Tuesday, April 22, 2003

What Else Was Destroyed

Baghdad has been looted, not by the foreign conquerors, but by its own people. Most of the attention has gone to the National Museums and Libraries. There are rumors and reports that the museums were systematically raided for valuable artifacts and that the Library was deliberately torched. (We're ready for Phase 3 of the Coulter Program .) It makes me sick. I can't really think about it rationally; it's one of the worst cultural crimes in centuries.

But other things were destroyed too.


I've heard yammerings to the effect of "a bunch of old trash isn't worth the life of a single Iraqi baby". OK, so why didn't we protect the hospitals? If we were serious about any "humanitarian" intentions, we should have made protecting the hospitals, and getting supplies to them, a major priority. Now, the hospitals stand empty. The doctors and nurses are afraid to leave their homes for fear of looting, and the hospitals have been stripped to the walls. What has happened to the sick and injured? I don't know, but it ain't gonna be pretty. Last I heard, humanitarian aid still wasn't getting through.


We've managed to protect the vault of one bank -- it holds a billion dollars worth of gold bullion. The cash is less important than the financial records -- all of Iraq is effectively bankrupt now. Remember this "world economy" thing that we've been talking about for twenty years? It's run through the banks. It's all going to have to be rebuilt from records of Iraq's trading partners.I predict a rash of international con men proffering phony invoices. Many will be from "respectable" outfits. (Why did Halliburton spring to mind?)


Who did what to who under Saddam? Well, we need to look at the records. You know, the ones that were in all those government buildings that burned? The "empty" buildings that we bombed at the start of the war? The Ba'ath Party headquarters that we bombed?

Assume, for the moment, that you're a Ba'ath Party official. The Americans have been saying all along that the Ba'ath Party will have no place in the Iraq of the future. In addition, you've done some things as part of the ruling party that you'd rather were forgotten. But nobody can do anything if they don't have the records. Therefore, it's very tempting to make sure that as much Government and Ba'ath Party paper as possible is destroyed. Easiest way to do this is to "loot" the buildings. The computers, of course, are the first to go. Then when the buildings have been stripped, all that incriminating paper makes a lovely fire. Get enough of it, and it will destroy things like computer backups. Actually, I suspect that Iraqis are no more clueful about backups than Americans.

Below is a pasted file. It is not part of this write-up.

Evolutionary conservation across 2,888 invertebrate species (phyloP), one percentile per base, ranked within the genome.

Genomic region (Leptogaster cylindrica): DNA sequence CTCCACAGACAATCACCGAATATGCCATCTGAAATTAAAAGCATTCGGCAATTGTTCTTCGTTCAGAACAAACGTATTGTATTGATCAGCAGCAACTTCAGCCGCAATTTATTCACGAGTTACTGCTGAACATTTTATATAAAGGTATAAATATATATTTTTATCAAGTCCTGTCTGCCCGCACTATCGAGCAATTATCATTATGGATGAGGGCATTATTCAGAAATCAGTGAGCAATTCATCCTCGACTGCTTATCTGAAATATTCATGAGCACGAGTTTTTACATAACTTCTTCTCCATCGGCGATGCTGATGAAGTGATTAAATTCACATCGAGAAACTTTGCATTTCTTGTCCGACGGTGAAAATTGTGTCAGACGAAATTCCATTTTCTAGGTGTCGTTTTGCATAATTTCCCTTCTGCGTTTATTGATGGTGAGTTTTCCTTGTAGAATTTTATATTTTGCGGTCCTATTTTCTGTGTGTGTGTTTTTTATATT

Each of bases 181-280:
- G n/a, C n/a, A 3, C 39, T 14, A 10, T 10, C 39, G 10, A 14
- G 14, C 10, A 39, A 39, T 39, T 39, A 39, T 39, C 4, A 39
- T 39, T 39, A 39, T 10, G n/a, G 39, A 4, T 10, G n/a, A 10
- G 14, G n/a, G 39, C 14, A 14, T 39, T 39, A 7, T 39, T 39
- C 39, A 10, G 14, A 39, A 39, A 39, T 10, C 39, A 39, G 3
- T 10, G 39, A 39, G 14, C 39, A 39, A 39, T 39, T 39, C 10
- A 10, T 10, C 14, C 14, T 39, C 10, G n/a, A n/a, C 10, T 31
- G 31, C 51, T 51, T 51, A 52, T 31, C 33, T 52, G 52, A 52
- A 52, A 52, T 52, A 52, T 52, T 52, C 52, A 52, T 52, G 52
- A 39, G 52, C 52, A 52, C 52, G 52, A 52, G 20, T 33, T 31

With the Republican Guard, you have the same situation, with the twist that the Guard presumably kept their weapons. Gonna make things interesting for the new Government ....

So how are we going to tell who was naughty and who was nice? One bad sign so far is that we're trying to find as many former Baghdad cops as we can and put them back to work. The citizens of Baghdad are furious -- these were Saddam's enforcers, after all. And one of Saddam's main tricks for keeping power was to make sure that everybody, or as near as possible, was involved in his nastiness.

And the only records that we seem to be interested in are those in the hunt for <echo_chamber>Weapons of Mass Destruction</echo_chamber>. Actually, it makes sense -- they're the rationale for the invasion in the first place. And we know that Saddam had them, after all. We kept the receipts.

The Cardinal Sin